Dash Snow, A Means to an End, 2002, mixed media, 37 × 18 1/2 × 20 1/4".

Dash Snow

The Brant Foundation Art Study Center

Dash Snow, A Means to an End, 2002, mixed media, 37 × 18 1/2 × 20 1/4".

“Confusing signals, the impurity of the signal, gives you verisimilitude,” said Donald Barthelme of juxtaposition in his fiction, which he thought of as collage. “As when you attend a funeral and notice, against your will, that it’s being poorly done.” None of Dash Snow’s art in “Freeze Means Run” confuses or confounds. The signals are clearly drawn: angry or tender, political or familial, appropriated or documented. Snow’s work from 2000–2009—his teenage polaroids are being considered with his “mature” work in multiple mediums—falls squarely on an axis familiar to anyone who’s been a nihilistic teen with a preened-up death drive: portraits of us (our friends, our drugs, our material accoutrements) versus anti-propaganda effigies of them, the infrastructure that threatens us (the cops, our drugs, the president).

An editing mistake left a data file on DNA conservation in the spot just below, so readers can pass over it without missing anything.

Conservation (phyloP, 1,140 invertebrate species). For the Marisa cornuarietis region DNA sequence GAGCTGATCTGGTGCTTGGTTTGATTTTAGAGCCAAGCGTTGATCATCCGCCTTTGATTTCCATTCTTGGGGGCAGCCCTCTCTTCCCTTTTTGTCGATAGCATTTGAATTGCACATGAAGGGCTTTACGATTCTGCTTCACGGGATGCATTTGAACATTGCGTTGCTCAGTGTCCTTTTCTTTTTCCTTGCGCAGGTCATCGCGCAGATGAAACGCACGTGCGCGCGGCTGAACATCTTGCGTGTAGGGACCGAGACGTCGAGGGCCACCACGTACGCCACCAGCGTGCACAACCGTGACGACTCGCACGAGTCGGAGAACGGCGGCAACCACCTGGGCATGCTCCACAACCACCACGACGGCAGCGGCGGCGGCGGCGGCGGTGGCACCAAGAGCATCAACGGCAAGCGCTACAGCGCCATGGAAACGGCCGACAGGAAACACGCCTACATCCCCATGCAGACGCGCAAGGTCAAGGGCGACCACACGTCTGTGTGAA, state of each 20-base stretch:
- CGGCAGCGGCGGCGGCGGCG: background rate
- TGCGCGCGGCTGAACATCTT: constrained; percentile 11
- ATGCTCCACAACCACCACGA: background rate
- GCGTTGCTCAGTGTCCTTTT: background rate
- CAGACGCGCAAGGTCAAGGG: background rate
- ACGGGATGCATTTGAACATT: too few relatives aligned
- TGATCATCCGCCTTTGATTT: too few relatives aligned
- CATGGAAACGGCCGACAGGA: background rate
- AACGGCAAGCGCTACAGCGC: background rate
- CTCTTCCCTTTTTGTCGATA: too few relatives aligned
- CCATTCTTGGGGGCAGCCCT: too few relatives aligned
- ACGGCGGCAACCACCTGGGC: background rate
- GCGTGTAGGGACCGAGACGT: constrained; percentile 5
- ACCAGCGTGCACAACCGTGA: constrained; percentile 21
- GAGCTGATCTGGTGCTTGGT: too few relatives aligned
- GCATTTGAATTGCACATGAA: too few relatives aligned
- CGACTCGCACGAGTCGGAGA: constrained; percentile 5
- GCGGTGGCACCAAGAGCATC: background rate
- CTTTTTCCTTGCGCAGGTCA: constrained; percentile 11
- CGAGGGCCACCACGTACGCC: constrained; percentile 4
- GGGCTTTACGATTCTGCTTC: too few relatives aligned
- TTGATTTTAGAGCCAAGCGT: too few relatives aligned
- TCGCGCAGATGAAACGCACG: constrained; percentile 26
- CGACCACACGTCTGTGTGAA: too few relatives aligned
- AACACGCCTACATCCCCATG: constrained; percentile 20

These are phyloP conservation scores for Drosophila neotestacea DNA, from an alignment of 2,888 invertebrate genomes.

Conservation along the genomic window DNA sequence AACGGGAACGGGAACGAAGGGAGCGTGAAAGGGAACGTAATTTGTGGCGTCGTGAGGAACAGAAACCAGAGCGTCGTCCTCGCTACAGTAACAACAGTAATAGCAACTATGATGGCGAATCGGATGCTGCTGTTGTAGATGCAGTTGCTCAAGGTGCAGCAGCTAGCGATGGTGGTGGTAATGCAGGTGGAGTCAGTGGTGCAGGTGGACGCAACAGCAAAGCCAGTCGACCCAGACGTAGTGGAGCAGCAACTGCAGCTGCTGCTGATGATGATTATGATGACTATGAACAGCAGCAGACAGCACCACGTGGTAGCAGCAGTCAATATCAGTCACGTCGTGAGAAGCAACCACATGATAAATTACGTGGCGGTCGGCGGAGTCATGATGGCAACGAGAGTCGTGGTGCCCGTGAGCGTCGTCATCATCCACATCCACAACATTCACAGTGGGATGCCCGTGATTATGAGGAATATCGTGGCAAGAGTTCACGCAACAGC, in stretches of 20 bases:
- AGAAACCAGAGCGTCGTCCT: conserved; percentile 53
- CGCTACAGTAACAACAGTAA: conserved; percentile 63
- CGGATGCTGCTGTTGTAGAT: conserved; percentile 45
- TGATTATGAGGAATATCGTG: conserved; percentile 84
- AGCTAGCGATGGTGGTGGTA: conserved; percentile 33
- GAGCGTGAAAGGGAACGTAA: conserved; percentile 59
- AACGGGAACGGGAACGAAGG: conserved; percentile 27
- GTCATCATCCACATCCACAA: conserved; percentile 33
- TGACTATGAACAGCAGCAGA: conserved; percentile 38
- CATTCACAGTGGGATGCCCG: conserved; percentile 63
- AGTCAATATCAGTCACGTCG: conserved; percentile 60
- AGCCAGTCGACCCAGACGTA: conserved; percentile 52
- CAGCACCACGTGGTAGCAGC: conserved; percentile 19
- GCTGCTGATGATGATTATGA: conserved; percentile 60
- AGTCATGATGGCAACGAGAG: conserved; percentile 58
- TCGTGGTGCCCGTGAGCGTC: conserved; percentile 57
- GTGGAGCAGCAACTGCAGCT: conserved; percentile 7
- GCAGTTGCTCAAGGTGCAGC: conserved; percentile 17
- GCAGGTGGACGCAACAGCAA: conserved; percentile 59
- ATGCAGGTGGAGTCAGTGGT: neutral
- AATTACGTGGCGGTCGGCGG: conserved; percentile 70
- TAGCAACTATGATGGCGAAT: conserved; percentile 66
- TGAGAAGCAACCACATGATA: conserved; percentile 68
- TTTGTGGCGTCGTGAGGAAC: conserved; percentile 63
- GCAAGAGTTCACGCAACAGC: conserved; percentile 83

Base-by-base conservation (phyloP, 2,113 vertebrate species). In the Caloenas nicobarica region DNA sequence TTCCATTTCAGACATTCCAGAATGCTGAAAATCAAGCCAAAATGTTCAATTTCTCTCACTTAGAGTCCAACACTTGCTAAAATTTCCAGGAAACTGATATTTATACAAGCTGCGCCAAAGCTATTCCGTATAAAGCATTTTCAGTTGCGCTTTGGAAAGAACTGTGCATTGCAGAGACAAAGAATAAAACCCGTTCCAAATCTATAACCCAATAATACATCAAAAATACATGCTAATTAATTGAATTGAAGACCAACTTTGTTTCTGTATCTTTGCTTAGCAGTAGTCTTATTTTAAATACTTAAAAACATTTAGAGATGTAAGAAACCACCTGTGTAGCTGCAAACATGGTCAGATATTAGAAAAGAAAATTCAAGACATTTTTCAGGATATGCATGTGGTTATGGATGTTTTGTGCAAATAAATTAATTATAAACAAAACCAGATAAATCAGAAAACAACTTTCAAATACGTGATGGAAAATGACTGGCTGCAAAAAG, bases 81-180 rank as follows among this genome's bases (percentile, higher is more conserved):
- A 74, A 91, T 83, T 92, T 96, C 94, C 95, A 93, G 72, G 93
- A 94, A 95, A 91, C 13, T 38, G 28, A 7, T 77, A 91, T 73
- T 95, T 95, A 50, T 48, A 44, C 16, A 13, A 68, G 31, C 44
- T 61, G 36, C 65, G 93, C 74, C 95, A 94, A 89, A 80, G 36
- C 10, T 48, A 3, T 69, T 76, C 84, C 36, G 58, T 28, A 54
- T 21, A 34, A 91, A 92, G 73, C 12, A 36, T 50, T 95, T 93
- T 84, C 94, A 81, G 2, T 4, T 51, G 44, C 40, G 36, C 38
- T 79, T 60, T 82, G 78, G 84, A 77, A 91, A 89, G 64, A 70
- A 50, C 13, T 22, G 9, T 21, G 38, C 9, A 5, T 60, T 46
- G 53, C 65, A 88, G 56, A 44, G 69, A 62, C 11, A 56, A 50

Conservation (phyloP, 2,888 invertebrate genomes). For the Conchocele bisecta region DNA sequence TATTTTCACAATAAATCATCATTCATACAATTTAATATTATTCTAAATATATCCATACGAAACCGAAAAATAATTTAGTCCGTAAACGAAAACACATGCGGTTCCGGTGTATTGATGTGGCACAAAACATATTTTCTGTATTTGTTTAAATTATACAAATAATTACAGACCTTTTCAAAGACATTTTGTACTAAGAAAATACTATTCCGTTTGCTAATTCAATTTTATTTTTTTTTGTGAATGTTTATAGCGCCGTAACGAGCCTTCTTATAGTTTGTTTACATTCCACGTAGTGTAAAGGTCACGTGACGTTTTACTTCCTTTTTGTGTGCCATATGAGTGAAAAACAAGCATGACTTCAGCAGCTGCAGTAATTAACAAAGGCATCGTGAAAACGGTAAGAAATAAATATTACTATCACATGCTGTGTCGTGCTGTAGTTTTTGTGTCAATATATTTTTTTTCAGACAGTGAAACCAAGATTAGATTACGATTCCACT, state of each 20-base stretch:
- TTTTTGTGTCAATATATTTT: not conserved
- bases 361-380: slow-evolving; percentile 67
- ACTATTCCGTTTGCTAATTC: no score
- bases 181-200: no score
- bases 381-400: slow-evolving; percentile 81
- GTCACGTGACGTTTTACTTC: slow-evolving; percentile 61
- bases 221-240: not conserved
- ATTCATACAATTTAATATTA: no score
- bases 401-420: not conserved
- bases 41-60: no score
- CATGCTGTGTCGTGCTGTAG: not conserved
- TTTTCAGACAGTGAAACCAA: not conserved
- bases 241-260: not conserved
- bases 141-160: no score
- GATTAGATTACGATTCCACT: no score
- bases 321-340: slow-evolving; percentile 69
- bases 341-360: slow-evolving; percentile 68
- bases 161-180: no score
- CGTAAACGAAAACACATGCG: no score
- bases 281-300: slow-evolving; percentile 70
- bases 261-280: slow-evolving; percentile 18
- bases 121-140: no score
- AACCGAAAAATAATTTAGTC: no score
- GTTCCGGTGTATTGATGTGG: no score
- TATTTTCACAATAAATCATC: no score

The show’s signal—call it a pulse, or an allegory—is

to keep reading

Artforum print subscribers have full access to this article. If you are a subscriber, sign in below.

Not registered for Register here.

SUBSCRIBE NOW for only $50 a year—65% off the newsstand price—and get the print magazine plus full online access to this issue and our archive.*

Order the PRINT EDITION of the March 2016 issue for $17 or the ONLINE EDITION for $5.99.

* This rate applies to U.S. domestic subscriptions.